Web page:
EVOO. This acronym for extra virgin olive oil has become a millennial staple and anyone who’s into health and wellness knows about the benefits of this dietary oil, such as a lower risk of heart disease or stroke; healthier skin, hair and nails; and even cancer prevention.
But is the oil you’re using actually up to snuff? Maybe not. Right now several big-time olive oil producers are under investigation for passing off lower-quality products as “extra virgin” olive oils, and the EVOO you’ve got in your kitchen could very well be a fake.
“The quality of ingredients and method of production of olive oil is of the upmost importance,” says Vicky Vlachonis, chief wellness officer for Gaea, a Greek olive oil company. “For example, levels of antioxidants and other compounds such as polyphenols are lost during the refining process, and one of the main purposes of eating a high-quality EVOO is to reap the benefits of its high polyphenol content.” Polyphenols have been linked in several studies to cancer prevention, leading Americans to seek it out in droves. And EVOO is the queen bee in this respect, since it’s the freshest and highest in these naturally occurring, beneficial compounds. “A study performed at the University of Eastern Finland showed that polyphenols in natural, unrefined EVOO are much stronger at reducing cardiovascular risk as well,” says Vlachonis.
True EVOO also contains natural chemicals called phenolic compounds that have anti-inflammatory powers, the strongest of which is oleocanthal, similar in effect to a natural ibuprofen. “This is not to say that your salad dressing is going to cure your back pain, but researchers believe eating some olive oil every day blocks the prostaglandin cascade, tamping down inflammation on a regular basis, which may prevent diseases like Alzheimer’s and be helpful for managing chronic pain,” says Vlachonis.
Now circle back to the EVOO in your kitchen cabinet — does it contain all these compounds? Maybe. Maybe not. Many popular brands are under investigation after having been found to be inferior in laboratory testing. Some were blended with lower-grade oils, others with nut and seed oils, and some had actually been refined. In the refining process, acids, alkalis, steam and other agents are used to remove the aroma and flavor from the oil, which also destroys its natural antioxidants. Engineered antioxidants such as BHA and BHT are then added back in to extend the shelf-life of the product. Refined oils should be labeled “pure,” “light,” or simply “olive oil”, not “EVOO”.
The bottom line: Choose your EVOO wisely. “Where the olives come from matters, how they are picked matters, how the olive oil is made and how it is bottled matters,” emphasizes Vlachonis. Here are some tips from David Neuman, the CEO for Gaea North America, an EVOO expert and certified olive oil taster, to help you find a legitimate, quality product.
How do you choose an EVOO in the store?
There are a few things to look for:
- When purchasing EVOO at the supermarket make sure it’s not in direct sunlight in the display, since light and heat are two of its biggest enemies. Dark bottles and cans are good protection from light, but not heat.
- Look for a harvest date and a “best before” date to make sure it’s not too old.
- Look for EVOOs from a single source. It can range from single estate production, to a particular region or country. The sketchiest oil is one that says, “May contain olive oils from Spain, Italy, Greece, Tunisia, Turkey, Argentina and Australia.” This means that you are looking at an oil from an industrial packer (who is shopping the bulk market), not an olive oil producer.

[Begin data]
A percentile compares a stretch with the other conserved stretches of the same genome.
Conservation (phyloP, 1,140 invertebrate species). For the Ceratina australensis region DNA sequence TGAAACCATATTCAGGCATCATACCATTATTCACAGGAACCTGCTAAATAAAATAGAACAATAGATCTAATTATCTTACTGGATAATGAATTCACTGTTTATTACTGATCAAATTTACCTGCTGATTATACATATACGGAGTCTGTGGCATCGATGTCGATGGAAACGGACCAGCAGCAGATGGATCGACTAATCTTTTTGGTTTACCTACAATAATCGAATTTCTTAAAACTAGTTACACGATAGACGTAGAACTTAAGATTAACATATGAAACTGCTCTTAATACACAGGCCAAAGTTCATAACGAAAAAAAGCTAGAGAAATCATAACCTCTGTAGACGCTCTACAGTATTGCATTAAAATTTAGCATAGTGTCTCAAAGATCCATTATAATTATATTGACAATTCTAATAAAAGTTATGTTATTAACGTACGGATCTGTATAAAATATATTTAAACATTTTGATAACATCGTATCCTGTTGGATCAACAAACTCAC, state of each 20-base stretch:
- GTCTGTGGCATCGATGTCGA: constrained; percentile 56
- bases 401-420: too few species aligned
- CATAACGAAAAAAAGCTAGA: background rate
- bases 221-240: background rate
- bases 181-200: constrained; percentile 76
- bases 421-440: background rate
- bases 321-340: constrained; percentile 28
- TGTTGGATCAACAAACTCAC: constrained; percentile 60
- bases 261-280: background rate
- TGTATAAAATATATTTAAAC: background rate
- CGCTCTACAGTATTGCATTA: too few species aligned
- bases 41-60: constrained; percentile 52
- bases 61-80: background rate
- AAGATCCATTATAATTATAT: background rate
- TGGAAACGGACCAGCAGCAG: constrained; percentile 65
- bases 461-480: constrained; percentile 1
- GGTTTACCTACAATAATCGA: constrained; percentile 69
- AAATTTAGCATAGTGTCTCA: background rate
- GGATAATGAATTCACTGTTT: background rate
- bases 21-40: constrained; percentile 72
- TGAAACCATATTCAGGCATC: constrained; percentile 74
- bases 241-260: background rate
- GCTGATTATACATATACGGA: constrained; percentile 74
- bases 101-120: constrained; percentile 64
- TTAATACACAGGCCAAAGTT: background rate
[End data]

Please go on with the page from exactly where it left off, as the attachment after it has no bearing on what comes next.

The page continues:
How much should a good EVOO cost?
If the price is so low it’s hard to say no, it’s likely a fake. I suggest buying 17-ounce bottles of single-country production, quality EVOO and expect to spend more than $10 per bottle. But beware: a high-priced oil can still sit on the shelves for years and be completely rancid, so check for “best before” dates.
How should EVOO look?
The color has a lot to do with the variety of olive being crushed, the stage of the harvest the olives were picked and the time and temperature of the malaxation process, and is not necessarily an indication of quality. Some oils are dark green, but there are also wonderful oils from Sicily that are yellow. I think a better judge of the oil is the aroma, the taste and the mouth feel.
How should EVOO smell, taste and feel?
A quality EVOO should taste fresh, green, peppery and grassy – not greasy – leaving the mouth and pallet clean after the tasting. EVOOs may have different consistencies based on their processing, but universally quality products are pleasant to the mouth and finish clean with no waxiness on the lips (like a lip balm).
When you open the bottle it should smell green and grassy or even a bit tropical. Look out for fustiness. If you are reminded of a gym locker, sweaty socks, stinky football pads, cat pee, feet, cheese, or a compost heap that is too wet, that oil has not been made with fresh, healthy olives.
How do you know if EVOO is rancid?
Rancidity doesn’t show up in the aroma until it’s fairly advanced, but you will taste it as soon as the oil is in your mouth. You’ll get an impression of crayons, wax, window putty, old linseed oil or oil paint, rancid walnuts or peanuts. And it will have a greasy, fatty mouthfeel.
How long does quality EVOO last?
Most EVOO are packed with 24 months “best before” date. Unopened, a bottle can be kept in a cool place — wine-cellar temperature — for up to a year from purchase. Opened, a 17-ounce bottle should be consumed within a month.